Just thinking about bed bugs on your clothing is enough to make you itch, isn't it? It is a frightening thought. Unfortunately, it could happen to you. If you travel and stay in a hotel room that is infested with bed bugs, you could potentially have some of the pests hitchhiking a ride in your luggage -- or directly on the clothes you are wearing -- and they could be traveling with you to your new home. In addition, these days, bed bugs can potentially be found wherever people are. So bed bugs have been spotted in department stores, libraries, subways, and even places like hospitals and nursing homes have experienced bed bug infestations. That means that you could end up with bed bugs on your clothing. The same could happen if your home needs to be treated for bed bugs. At any rate, while you probably do not have to worry about bed bugs on your clothing in an ordinary day, it can be a real concern if you spent time in a place where you may have come in contact with bed bugs. And when it comes to traveling, it may be a good idea to treat your clothing as if they potentially were infested with bed bugs. To that end, here are some bed bug prevention tips to keep them off your clothing: How to get bed bugs off clothing If you travel, or have been in a place where you suspect bed bugs might be, make sure to treat your clothing by following these tips:
- If you are unpacking, do so in a garage or separate area from your bedroom. It is also best to unpack in an area with a floor, as opposed to a carpet. This way, bed bugs will be easier to find.
- Put the clothing in a sealed plastic bag -- this will keep the bed bugs in the bag, instead of all over your house. If you have luggage, try to place that in a sealed bag as well.
- Wash the clothing in hot water, and then dry in the dryer for at least 20 minutes on high heat. If your clothing is not dirty, you can just use the dryer to help kill any bed bugs.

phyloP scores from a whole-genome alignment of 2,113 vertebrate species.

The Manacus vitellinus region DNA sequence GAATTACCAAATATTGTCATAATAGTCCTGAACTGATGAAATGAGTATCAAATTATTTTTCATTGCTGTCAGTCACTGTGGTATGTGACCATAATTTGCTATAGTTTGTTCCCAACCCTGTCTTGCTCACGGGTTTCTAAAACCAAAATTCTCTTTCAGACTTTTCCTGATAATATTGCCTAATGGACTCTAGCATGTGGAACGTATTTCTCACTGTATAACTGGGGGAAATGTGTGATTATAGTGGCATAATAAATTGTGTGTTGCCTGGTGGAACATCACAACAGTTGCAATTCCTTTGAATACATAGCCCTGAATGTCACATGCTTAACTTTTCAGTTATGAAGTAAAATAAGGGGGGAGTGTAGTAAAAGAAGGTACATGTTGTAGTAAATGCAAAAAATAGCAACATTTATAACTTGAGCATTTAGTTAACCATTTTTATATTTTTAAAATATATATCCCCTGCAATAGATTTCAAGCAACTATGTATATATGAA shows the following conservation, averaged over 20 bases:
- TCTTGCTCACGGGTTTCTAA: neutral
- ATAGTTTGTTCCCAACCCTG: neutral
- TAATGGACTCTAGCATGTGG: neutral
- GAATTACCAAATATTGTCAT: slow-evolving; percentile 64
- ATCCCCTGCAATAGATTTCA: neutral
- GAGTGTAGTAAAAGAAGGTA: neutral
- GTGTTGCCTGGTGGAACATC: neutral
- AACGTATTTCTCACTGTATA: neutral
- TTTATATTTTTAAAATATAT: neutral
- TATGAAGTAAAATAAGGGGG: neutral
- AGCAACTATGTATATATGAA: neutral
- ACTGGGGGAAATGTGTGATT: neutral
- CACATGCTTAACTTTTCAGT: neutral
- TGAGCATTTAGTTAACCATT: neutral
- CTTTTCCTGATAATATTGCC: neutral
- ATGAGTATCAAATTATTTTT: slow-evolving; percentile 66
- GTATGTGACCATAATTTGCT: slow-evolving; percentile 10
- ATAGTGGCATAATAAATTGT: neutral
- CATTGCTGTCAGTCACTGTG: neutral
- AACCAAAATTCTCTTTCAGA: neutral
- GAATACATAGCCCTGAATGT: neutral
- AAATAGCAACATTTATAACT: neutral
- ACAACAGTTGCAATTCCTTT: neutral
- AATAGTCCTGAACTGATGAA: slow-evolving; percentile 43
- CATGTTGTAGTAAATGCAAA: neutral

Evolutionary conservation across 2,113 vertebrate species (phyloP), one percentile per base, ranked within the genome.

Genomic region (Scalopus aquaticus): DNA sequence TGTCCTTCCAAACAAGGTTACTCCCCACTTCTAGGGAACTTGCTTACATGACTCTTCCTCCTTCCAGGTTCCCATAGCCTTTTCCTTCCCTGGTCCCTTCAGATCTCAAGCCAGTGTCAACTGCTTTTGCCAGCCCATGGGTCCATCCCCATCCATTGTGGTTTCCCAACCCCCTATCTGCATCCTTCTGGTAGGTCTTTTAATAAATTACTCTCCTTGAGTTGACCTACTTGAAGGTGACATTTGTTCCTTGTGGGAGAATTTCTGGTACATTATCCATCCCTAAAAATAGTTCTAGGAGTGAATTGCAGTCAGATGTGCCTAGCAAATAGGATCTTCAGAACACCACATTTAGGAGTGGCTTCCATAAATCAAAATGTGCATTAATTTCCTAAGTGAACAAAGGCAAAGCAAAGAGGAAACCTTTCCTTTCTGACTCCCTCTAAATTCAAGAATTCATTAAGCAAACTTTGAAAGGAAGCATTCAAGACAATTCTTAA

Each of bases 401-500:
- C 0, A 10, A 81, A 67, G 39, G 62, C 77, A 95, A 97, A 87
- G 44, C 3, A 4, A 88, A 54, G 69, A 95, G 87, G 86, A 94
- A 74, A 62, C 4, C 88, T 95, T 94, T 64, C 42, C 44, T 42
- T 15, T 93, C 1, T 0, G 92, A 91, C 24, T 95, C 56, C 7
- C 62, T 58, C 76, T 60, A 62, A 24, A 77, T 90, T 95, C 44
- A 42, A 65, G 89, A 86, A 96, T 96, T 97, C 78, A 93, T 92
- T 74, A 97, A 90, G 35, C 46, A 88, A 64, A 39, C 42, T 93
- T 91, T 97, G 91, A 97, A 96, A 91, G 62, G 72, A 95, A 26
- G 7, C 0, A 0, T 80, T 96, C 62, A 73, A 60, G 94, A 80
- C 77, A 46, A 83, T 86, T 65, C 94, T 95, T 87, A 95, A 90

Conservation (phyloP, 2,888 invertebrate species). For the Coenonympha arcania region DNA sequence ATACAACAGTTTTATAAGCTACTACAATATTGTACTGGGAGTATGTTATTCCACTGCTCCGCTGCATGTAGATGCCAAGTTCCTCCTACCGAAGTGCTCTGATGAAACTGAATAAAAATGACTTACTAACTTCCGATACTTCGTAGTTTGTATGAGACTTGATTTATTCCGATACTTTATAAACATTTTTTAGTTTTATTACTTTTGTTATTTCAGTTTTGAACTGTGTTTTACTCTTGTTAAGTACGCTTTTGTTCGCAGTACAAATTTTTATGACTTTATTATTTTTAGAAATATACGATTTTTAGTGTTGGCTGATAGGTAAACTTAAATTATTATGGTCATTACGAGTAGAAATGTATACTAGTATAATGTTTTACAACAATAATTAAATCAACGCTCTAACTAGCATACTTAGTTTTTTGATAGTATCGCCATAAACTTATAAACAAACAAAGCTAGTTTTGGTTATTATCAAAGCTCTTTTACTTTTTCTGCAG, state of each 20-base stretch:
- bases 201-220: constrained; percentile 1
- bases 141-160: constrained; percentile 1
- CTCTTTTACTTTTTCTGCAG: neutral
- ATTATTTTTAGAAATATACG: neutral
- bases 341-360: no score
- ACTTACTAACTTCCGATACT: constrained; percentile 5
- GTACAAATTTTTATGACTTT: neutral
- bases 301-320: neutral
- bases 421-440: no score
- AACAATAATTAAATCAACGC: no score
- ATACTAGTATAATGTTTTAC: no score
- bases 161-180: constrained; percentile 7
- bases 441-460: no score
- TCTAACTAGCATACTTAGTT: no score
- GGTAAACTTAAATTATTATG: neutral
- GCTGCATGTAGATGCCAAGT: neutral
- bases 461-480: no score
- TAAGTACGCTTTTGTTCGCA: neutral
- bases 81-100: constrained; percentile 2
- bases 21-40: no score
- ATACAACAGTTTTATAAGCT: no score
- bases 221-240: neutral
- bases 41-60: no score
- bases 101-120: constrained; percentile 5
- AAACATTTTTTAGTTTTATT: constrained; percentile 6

- High heat in the dryer will help eliminate the bed bugs on your clothing. So will dry cleaning the items. However, you do not want to bring your clothing to the dry cleaner without explaining the situation first; otherwise, they could be infested with bed bugs because of your clothing there.
Check for bed bugs when buying vintage or used clothing Be careful with purchasing second-hand clothing, especially things at a garage sale. You have no idea where the clothing has been, which means it could be hiding bed bugs! If you do insist on buying used clothing, thoroughly inspect the clothing firsthand, then follow the above instructions to help eliminate any bed bugs that may be lurking. Worrying about bed bugs on vintage clothing is a big concern these days. In a recent class at the Fashion Institute of Technology called "Is Vintage for You?," a student asked the question, according to the New York Times: "Have you ever experienced any issues with bedbugs?" Bridgett Artise, the instructor, told the Times: "One girl in particular in the class had an issue." The student said, "'I had a problem with a jacket.' She said they were in the lining, so it was hard to detect that the bed bugs were even there." Artise told the Times: "I only worry about newbies, new vintage shoppers. People like myself already know the telltale signs, and what to do." It is essential if you are going to buy used clothing or even used furniture that you learn as much as you can about the characteristics and different ways to identify bed bugs. Knowing what you are looking for is half the battle in preventing bed bugs in your home. And keep in mind that bed bugs don't discriminate -- they can also show up at high-end clothing stores as well as used clothing stores. So if you have any concerns about bed bugs and clothing, follow our bed bug prevention tips to help to keep them out for good.